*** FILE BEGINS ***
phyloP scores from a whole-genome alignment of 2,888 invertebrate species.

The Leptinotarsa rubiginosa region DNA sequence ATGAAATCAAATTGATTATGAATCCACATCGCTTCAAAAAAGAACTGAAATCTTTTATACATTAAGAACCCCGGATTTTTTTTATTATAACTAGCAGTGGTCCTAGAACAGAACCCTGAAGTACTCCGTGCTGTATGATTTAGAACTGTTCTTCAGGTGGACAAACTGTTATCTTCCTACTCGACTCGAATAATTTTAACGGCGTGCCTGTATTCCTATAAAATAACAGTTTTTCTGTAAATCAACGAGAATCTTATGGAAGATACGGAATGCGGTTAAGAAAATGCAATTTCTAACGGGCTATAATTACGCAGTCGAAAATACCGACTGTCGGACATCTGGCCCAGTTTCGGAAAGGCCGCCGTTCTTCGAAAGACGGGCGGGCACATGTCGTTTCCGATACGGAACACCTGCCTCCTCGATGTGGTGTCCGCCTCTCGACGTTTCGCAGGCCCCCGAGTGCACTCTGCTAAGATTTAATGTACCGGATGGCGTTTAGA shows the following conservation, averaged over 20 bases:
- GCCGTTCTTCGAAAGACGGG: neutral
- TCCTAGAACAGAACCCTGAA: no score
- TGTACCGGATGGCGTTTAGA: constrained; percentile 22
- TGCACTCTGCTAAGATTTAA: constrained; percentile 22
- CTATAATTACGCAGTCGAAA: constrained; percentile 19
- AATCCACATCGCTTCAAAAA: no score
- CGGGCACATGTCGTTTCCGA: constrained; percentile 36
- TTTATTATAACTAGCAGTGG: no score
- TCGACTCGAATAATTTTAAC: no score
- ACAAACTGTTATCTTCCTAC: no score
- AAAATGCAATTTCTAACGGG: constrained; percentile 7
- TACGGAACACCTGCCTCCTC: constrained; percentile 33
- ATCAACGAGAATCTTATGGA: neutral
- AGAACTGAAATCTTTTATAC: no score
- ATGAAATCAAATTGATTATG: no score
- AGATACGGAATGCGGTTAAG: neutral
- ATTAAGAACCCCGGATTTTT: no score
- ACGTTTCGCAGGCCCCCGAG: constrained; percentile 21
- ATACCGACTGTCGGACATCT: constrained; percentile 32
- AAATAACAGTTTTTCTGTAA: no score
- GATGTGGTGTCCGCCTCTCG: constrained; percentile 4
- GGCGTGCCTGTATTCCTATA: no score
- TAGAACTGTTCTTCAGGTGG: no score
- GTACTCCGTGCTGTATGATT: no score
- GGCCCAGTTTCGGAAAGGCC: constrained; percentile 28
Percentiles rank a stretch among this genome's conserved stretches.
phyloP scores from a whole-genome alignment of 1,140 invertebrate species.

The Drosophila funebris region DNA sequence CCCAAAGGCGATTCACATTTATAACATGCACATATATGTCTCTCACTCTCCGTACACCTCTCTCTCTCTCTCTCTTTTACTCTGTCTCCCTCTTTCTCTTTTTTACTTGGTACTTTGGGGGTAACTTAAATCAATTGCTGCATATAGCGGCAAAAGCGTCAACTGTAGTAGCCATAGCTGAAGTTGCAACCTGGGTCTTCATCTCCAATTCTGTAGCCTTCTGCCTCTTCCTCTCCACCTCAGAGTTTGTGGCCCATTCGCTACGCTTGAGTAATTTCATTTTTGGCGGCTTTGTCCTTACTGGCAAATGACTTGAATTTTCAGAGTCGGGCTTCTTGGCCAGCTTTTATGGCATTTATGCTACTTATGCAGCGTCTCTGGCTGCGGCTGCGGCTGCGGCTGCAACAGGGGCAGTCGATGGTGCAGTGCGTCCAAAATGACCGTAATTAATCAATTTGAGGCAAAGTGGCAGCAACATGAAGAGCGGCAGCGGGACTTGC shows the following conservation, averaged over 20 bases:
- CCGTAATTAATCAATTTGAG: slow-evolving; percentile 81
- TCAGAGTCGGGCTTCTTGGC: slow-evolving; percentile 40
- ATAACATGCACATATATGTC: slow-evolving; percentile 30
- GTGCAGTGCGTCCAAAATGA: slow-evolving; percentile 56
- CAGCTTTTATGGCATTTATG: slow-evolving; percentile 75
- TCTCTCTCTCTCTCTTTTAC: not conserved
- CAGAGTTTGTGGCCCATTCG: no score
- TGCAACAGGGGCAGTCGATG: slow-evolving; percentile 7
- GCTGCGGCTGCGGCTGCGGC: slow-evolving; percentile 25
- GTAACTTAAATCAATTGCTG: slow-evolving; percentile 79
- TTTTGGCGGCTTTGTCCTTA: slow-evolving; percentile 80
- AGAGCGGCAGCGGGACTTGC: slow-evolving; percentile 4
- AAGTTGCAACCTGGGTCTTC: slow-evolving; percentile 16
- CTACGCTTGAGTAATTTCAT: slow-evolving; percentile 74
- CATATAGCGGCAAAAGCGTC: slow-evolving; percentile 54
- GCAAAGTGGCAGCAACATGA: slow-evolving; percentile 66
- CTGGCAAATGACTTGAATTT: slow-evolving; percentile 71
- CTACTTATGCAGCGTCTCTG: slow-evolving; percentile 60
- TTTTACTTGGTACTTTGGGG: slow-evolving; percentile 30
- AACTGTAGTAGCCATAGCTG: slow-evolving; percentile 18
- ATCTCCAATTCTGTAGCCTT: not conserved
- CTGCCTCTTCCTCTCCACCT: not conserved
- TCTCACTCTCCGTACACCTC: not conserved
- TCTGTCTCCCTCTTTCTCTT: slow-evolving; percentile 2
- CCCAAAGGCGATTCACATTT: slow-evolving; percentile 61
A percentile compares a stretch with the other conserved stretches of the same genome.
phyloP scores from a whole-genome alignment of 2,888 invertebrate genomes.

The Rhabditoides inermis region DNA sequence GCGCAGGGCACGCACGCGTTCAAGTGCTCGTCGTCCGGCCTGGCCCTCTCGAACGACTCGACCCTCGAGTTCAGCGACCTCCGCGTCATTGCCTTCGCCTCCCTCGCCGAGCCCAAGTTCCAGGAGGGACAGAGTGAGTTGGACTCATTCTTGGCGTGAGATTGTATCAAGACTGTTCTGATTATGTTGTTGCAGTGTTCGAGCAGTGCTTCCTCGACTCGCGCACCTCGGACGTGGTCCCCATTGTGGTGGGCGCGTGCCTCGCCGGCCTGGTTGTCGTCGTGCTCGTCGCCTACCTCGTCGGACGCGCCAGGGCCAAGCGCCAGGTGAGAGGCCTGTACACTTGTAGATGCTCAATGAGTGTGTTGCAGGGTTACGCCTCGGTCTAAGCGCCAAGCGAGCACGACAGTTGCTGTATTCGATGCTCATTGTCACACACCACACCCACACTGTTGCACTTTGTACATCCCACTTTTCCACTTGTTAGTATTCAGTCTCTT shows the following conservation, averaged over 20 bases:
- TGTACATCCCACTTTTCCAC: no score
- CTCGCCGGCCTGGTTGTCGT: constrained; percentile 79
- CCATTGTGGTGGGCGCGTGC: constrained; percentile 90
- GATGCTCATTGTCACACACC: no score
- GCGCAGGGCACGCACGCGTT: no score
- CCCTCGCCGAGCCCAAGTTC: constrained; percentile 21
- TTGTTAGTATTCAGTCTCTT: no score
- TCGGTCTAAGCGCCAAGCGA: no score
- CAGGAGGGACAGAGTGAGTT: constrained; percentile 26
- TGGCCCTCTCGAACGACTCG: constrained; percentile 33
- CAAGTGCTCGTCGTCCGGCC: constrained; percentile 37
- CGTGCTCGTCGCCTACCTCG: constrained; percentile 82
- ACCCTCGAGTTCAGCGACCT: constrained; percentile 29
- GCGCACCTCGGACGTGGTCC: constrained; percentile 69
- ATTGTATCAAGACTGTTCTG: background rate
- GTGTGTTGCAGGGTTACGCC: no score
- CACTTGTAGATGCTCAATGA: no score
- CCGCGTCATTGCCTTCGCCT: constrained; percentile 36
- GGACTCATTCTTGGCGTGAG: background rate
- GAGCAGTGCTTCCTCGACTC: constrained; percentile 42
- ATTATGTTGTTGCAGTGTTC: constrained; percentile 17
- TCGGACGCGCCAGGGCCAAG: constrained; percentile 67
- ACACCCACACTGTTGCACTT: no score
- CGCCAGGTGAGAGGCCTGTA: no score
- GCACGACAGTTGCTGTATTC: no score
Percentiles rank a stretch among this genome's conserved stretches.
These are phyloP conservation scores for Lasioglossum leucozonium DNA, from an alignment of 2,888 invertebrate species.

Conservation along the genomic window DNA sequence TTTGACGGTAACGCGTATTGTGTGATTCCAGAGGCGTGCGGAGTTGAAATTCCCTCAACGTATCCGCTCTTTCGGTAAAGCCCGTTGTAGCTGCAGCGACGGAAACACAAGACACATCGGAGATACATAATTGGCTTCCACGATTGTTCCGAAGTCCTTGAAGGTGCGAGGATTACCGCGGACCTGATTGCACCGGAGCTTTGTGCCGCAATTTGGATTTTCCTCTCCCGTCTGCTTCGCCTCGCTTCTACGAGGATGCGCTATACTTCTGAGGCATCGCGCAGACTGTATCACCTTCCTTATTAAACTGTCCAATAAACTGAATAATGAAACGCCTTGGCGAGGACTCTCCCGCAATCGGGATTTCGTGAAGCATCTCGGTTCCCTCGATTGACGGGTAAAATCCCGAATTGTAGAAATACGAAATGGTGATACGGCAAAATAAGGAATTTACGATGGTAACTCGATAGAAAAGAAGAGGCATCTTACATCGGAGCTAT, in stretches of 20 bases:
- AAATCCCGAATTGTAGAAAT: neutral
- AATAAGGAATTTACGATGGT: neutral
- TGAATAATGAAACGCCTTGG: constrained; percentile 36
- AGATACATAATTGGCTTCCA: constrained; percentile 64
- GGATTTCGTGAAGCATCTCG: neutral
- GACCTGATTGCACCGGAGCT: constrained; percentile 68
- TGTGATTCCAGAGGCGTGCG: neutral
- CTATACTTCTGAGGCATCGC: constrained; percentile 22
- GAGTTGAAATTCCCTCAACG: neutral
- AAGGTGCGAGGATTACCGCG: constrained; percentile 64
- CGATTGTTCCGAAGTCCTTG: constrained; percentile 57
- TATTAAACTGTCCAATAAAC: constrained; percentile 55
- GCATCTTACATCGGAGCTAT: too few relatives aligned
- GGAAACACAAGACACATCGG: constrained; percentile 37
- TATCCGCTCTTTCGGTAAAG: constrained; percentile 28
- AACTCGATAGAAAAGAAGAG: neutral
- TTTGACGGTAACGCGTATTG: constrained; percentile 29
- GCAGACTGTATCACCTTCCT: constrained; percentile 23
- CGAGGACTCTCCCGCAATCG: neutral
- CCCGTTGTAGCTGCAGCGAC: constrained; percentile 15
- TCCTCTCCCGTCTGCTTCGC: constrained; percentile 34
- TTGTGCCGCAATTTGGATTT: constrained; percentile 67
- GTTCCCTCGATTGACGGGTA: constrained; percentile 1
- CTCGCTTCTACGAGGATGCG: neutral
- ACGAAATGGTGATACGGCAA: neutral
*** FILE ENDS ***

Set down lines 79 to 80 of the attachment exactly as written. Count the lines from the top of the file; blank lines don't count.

- ATTATGTTGTTGCAGTGTTC: constrained; percentile 17
- TCGGACGCGCCAGGGCCAAG: constrained; percentile 67